October 01, 2020

Cardin, Portman, Phillips, Reed Lead Bicameral, Bipartisan Remembrance of Yitzhak Rabin 25 Years After His Assassination

“On November 4, 1995, Yitzhak Rabin was assassinated after attending a peace rally in Tel Aviv, where his last words were, “I have always believed that the majority of the people want peace, are prepared to take risks for peace . . . Peace is what the Jewish People aspire to.”

WASHINGTON – U.S. Senators Ben Cardin (D-Md.) and Rob Portman (R-Ohio), along with Congressmen Dean Phillips (D-Minn.-3) and Tom Reed (R-N.Y.-23), have introduced a resolution in both the Senate and House of Representatives to honor the life, legacy and example of former Israeli Prime Minister Yitzhak Rabin, who was assassinated 25 years ago on November 4, 1995 for his pursuit of peace between Israelis and Palestinians. The lawmakers express support for community leaders and government officials who continue to encourage co-existence and cooperation between the Israelis and Palestinians and reaffirms strong United States’ support for “two states—a democratic Jewish State of Israel, and a viable, democratic Palestinian state—living side-by-side in peace, security, and mutual recognition.”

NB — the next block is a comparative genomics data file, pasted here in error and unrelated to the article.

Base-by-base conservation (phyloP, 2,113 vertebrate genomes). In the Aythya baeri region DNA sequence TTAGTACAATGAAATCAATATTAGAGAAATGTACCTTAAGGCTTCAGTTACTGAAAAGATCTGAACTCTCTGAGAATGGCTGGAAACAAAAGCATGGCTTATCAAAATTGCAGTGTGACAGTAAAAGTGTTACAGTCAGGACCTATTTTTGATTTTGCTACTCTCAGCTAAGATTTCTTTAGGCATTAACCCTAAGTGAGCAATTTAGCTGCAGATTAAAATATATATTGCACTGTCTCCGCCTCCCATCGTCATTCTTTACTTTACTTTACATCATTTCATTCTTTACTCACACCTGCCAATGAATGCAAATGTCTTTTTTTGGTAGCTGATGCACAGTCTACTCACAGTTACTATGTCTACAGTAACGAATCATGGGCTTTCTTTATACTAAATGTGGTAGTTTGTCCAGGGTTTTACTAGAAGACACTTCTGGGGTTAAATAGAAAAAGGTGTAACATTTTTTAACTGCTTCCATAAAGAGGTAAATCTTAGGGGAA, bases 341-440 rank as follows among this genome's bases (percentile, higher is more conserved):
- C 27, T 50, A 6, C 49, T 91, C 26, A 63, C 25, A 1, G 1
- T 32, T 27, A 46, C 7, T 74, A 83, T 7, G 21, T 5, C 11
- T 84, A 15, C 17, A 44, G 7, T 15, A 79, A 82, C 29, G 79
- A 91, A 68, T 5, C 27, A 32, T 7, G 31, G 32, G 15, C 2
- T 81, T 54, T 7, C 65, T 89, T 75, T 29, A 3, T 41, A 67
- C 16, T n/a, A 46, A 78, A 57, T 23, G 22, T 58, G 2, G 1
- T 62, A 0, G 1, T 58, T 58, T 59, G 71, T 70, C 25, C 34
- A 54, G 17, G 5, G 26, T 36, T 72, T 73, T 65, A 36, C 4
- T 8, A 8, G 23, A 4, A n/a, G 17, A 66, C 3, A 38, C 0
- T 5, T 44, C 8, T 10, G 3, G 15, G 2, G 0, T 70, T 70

“Yitzhak Rabin’s legacy is one of hope and peace overcoming generations of mistrust and violence. Over the course of his lifetime, Rabin experienced personal and political transformations that led to his courageous fight for peace, for which he paid the ultimate price. It is this courage and vision of two states for two peoples that we must continue to embrace and make real,” said Senator Cardin. “The special relationship between Israel and the United States remains strong and it is a driving force in our desire to see a lasting peace in the region.”

“I am proud to introduce this bipartisan resolution honoring the life and legacy of Yitzhak Rabin. He dedicated his life to the cause of peace and security for our ally Israel by defending his nation against all threats, including terrorism and invasion, and undertaking courageous risks in the pursuit of peace,” said Senator Portman. “This resolution honors his efforts and upholds his memory, while reaffirming the continued support for the close ties and special relationship between the United States and Israel.”